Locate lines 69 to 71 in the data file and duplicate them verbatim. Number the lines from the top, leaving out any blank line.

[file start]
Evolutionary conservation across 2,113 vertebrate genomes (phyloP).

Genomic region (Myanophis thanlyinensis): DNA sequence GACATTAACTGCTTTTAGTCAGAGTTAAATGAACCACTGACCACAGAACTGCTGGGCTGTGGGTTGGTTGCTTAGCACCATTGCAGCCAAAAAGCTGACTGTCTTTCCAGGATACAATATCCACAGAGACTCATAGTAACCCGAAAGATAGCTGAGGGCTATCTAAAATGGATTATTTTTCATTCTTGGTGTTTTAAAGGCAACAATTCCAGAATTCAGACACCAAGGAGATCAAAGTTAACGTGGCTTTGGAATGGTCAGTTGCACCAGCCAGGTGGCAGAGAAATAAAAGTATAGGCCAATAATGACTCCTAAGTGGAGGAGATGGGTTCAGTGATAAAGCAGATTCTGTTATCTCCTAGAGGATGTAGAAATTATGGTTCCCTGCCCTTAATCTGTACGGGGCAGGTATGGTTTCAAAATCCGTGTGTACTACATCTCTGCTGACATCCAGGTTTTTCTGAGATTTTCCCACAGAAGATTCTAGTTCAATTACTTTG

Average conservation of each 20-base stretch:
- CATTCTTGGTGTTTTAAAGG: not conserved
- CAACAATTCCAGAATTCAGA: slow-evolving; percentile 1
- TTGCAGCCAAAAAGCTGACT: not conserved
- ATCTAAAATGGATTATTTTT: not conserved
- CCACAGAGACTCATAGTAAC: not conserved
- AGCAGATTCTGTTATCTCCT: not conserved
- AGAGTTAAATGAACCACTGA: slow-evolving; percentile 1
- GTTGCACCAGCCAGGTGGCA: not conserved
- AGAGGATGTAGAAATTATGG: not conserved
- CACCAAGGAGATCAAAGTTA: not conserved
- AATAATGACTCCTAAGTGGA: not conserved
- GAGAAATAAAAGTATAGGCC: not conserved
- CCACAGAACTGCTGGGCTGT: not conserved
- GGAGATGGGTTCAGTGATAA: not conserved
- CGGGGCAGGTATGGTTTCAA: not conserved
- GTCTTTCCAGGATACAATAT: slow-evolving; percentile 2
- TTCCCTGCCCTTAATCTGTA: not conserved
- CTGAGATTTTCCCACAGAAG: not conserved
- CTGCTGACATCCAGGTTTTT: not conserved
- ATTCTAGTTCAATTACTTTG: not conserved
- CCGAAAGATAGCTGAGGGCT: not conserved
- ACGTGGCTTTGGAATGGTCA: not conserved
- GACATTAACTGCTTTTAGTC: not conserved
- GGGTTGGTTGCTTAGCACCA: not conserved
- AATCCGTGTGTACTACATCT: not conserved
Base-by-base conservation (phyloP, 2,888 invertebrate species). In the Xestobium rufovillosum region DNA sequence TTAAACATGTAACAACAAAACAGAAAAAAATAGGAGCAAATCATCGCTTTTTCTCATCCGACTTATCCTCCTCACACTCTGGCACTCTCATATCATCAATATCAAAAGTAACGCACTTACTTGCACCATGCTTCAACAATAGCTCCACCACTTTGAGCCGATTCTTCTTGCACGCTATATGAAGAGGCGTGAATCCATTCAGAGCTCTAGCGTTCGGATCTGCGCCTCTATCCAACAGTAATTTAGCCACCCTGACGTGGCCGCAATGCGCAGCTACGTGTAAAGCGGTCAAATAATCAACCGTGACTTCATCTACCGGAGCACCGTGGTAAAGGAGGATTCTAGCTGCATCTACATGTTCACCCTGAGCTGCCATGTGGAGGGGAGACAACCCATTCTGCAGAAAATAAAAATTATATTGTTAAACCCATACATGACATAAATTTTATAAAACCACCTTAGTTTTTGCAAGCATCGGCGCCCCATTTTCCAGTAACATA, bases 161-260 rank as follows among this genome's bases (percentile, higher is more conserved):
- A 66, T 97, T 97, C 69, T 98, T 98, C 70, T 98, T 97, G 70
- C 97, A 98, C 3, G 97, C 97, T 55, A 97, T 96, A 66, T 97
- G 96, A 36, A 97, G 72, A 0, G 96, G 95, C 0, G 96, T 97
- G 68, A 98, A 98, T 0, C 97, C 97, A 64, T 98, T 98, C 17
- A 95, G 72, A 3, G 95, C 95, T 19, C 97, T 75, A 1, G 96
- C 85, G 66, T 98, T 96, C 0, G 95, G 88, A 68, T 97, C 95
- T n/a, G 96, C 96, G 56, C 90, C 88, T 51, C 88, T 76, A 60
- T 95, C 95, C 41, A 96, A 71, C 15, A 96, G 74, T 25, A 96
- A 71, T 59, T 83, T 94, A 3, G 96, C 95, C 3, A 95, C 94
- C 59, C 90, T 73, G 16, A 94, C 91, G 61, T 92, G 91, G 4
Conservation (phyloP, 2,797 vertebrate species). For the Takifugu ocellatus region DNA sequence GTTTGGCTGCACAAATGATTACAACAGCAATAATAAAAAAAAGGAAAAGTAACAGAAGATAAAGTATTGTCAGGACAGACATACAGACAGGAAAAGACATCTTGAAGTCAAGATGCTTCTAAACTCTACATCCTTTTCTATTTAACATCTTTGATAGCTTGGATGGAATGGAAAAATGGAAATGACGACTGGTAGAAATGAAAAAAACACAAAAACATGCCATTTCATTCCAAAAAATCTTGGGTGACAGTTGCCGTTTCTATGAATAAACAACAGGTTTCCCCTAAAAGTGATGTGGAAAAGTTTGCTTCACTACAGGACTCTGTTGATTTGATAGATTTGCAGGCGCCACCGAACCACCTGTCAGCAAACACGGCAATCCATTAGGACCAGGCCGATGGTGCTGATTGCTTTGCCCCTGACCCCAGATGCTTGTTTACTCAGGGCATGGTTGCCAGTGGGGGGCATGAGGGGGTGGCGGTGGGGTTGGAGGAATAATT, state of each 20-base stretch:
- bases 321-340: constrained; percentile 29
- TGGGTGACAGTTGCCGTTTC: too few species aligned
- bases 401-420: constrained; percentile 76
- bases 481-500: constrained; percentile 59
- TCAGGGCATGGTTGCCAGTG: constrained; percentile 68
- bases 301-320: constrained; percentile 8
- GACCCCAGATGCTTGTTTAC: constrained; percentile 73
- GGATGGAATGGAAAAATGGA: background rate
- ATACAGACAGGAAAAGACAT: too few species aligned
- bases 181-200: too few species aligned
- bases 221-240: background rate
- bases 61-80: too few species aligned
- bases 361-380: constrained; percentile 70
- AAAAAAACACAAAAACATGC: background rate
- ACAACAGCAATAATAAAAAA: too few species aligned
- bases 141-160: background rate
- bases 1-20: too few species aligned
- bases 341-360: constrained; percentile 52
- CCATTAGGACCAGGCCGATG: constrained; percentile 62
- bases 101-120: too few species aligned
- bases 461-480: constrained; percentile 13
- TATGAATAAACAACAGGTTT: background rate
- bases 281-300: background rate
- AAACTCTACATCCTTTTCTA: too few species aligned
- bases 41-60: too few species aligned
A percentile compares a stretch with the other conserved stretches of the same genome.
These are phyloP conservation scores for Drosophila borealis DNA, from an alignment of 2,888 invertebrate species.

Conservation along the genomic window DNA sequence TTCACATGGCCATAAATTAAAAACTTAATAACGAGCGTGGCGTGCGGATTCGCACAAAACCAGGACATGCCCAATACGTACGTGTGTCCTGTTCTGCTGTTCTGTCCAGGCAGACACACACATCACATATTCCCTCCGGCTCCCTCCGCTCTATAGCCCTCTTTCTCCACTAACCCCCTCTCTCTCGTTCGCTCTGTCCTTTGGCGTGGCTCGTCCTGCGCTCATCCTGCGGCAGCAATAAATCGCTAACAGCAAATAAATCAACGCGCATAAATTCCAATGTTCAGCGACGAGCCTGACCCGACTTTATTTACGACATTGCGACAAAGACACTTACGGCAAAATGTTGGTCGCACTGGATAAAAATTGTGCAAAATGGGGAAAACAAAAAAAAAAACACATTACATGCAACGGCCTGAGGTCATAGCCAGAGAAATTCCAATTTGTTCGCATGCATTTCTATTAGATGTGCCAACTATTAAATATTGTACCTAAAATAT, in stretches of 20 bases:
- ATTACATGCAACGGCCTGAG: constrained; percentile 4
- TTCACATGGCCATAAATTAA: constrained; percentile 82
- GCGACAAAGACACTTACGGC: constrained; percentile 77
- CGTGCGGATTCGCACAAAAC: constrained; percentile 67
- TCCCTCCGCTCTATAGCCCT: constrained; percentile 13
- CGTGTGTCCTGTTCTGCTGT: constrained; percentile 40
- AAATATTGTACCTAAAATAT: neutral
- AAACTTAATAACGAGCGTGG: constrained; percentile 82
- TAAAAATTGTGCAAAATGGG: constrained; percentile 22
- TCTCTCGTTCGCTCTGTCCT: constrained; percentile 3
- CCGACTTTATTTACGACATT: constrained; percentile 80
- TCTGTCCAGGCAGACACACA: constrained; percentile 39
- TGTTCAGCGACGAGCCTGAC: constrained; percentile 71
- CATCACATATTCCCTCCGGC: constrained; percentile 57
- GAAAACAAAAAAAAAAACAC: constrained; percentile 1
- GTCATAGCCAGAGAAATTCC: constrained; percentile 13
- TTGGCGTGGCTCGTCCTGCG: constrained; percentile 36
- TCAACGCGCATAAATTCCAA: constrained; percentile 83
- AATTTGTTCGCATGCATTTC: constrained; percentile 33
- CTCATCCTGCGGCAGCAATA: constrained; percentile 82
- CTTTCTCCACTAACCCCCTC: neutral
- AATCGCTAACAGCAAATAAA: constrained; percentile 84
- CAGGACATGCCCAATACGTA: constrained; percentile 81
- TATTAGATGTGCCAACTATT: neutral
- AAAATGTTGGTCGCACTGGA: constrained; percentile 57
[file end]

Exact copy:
- ATTACATGCAACGGCCTGAG: constrained; percentile 4
- TTCACATGGCCATAAATTAA: constrained; percentile 82
- GCGACAAAGACACTTACGGC: constrained; percentile 77